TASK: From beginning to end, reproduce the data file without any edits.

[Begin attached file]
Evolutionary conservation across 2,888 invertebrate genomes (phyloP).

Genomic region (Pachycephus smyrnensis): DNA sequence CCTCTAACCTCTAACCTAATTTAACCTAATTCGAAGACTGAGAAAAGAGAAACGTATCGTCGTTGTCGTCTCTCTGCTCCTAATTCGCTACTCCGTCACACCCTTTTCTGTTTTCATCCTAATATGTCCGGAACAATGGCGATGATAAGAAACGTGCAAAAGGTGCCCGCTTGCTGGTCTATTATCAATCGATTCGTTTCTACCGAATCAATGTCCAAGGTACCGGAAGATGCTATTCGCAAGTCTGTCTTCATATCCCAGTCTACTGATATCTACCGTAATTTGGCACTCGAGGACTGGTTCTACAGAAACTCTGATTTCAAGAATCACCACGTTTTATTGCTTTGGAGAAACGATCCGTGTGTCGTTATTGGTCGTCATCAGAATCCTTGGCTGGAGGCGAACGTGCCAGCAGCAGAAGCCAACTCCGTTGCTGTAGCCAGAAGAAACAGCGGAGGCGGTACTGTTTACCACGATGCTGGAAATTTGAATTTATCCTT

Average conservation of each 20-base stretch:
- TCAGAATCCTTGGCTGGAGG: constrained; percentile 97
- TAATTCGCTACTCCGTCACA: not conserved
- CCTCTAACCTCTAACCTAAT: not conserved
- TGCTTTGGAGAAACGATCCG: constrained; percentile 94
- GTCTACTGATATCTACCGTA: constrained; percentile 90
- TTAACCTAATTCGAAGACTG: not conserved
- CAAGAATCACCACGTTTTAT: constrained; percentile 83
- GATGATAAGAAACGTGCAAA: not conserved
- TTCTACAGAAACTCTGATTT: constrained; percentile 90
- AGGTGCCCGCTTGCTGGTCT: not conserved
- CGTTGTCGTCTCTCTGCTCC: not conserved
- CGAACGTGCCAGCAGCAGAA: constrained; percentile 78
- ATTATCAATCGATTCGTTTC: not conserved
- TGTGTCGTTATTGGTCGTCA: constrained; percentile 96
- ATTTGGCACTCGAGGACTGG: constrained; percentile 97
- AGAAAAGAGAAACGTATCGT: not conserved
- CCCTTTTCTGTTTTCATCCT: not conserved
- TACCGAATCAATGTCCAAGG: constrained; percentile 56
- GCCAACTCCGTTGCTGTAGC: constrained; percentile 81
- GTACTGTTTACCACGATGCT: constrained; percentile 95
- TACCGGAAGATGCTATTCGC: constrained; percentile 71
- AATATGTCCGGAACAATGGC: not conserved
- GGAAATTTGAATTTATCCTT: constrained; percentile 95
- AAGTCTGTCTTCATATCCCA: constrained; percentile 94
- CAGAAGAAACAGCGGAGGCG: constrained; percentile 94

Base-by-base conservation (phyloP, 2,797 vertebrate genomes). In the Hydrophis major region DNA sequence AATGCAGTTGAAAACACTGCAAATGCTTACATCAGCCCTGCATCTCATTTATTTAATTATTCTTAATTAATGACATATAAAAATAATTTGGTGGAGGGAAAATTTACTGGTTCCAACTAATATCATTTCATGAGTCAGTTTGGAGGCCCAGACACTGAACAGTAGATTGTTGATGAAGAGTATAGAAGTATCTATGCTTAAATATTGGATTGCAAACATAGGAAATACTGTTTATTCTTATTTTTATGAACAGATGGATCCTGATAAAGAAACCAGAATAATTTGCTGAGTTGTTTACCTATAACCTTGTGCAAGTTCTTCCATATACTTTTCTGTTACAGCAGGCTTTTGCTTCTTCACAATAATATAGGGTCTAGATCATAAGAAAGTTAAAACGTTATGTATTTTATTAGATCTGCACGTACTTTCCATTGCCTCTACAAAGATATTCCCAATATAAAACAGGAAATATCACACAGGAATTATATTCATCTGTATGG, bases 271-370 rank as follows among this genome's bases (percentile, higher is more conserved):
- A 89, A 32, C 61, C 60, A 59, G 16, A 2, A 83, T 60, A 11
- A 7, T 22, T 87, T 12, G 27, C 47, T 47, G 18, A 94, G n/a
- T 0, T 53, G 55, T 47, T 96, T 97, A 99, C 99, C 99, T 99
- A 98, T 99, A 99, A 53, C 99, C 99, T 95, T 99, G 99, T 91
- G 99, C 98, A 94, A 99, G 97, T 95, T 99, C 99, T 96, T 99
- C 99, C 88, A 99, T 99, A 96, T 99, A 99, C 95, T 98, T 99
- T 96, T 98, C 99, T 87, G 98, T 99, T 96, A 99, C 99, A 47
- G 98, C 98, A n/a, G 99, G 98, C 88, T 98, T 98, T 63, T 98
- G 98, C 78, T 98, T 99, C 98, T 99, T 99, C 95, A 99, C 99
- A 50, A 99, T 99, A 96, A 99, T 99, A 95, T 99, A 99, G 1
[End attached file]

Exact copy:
Evolutionary conservation across 2,888 invertebrate genomes (phyloP).

Genomic region (Pachycephus smyrnensis): DNA sequence CCTCTAACCTCTAACCTAATTTAACCTAATTCGAAGACTGAGAAAAGAGAAACGTATCGTCGTTGTCGTCTCTCTGCTCCTAATTCGCTACTCCGTCACACCCTTTTCTGTTTTCATCCTAATATGTCCGGAACAATGGCGATGATAAGAAACGTGCAAAAGGTGCCCGCTTGCTGGTCTATTATCAATCGATTCGTTTCTACCGAATCAATGTCCAAGGTACCGGAAGATGCTATTCGCAAGTCTGTCTTCATATCCCAGTCTACTGATATCTACCGTAATTTGGCACTCGAGGACTGGTTCTACAGAAACTCTGATTTCAAGAATCACCACGTTTTATTGCTTTGGAGAAACGATCCGTGTGTCGTTATTGGTCGTCATCAGAATCCTTGGCTGGAGGCGAACGTGCCAGCAGCAGAAGCCAACTCCGTTGCTGTAGCCAGAAGAAACAGCGGAGGCGGTACTGTTTACCACGATGCTGGAAATTTGAATTTATCCTT

Average conservation of each 20-base stretch:
- TCAGAATCCTTGGCTGGAGG: constrained; percentile 97
- TAATTCGCTACTCCGTCACA: not conserved
- CCTCTAACCTCTAACCTAAT: not conserved
- TGCTTTGGAGAAACGATCCG: constrained; percentile 94
- GTCTACTGATATCTACCGTA: constrained; percentile 90
- TTAACCTAATTCGAAGACTG: not conserved
- CAAGAATCACCACGTTTTAT: constrained; percentile 83
- GATGATAAGAAACGTGCAAA: not conserved
- TTCTACAGAAACTCTGATTT: constrained; percentile 90
- AGGTGCCCGCTTGCTGGTCT: not conserved
- CGTTGTCGTCTCTCTGCTCC: not conserved
- CGAACGTGCCAGCAGCAGAA: constrained; percentile 78
- ATTATCAATCGATTCGTTTC: not conserved
- TGTGTCGTTATTGGTCGTCA: constrained; percentile 96
- ATTTGGCACTCGAGGACTGG: constrained; percentile 97
- AGAAAAGAGAAACGTATCGT: not conserved
- CCCTTTTCTGTTTTCATCCT: not conserved
- TACCGAATCAATGTCCAAGG: constrained; percentile 56
- GCCAACTCCGTTGCTGTAGC: constrained; percentile 81
- GTACTGTTTACCACGATGCT: constrained; percentile 95
- TACCGGAAGATGCTATTCGC: constrained; percentile 71
- AATATGTCCGGAACAATGGC: not conserved
- GGAAATTTGAATTTATCCTT: constrained; percentile 95
- AAGTCTGTCTTCATATCCCA: constrained; percentile 94
- CAGAAGAAACAGCGGAGGCG: constrained; percentile 94

Base-by-base conservation (phyloP, 2,797 vertebrate genomes). In the Hydrophis major region DNA sequence AATGCAGTTGAAAACACTGCAAATGCTTACATCAGCCCTGCATCTCATTTATTTAATTATTCTTAATTAATGACATATAAAAATAATTTGGTGGAGGGAAAATTTACTGGTTCCAACTAATATCATTTCATGAGTCAGTTTGGAGGCCCAGACACTGAACAGTAGATTGTTGATGAAGAGTATAGAAGTATCTATGCTTAAATATTGGATTGCAAACATAGGAAATACTGTTTATTCTTATTTTTATGAACAGATGGATCCTGATAAAGAAACCAGAATAATTTGCTGAGTTGTTTACCTATAACCTTGTGCAAGTTCTTCCATATACTTTTCTGTTACAGCAGGCTTTTGCTTCTTCACAATAATATAGGGTCTAGATCATAAGAAAGTTAAAACGTTATGTATTTTATTAGATCTGCACGTACTTTCCATTGCCTCTACAAAGATATTCCCAATATAAAACAGGAAATATCACACAGGAATTATATTCATCTGTATGG, bases 271-370 rank as follows among this genome's bases (percentile, higher is more conserved):
- A 89, A 32, C 61, C 60, A 59, G 16, A 2, A 83, T 60, A 11
- A 7, T 22, T 87, T 12, G 27, C 47, T 47, G 18, A 94, G n/a
- T 0, T 53, G 55, T 47, T 96, T 97, A 99, C 99, C 99, T 99
- A 98, T 99, A 99, A 53, C 99, C 99, T 95, T 99, G 99, T 91
- G 99, C 98, A 94, A 99, G 97, T 95, T 99, C 99, T 96, T 99
- C 99, C 88, A 99, T 99, A 96, T 99, A 99, C 95, T 98, T 99
- T 96, T 98, C 99, T 87, G 98, T 99, T 96, A 99, C 99, A 47
- G 98, C 98, A n/a, G 99, G 98, C 88, T 98, T 98, T 63, T 98
- G 98, C 78, T 98, T 99, C 98, T 99, T 99, C 95, A 99, C 99
- A 50, A 99, T 99, A 96, A 99, T 99, A 95, T 99, A 99, G 1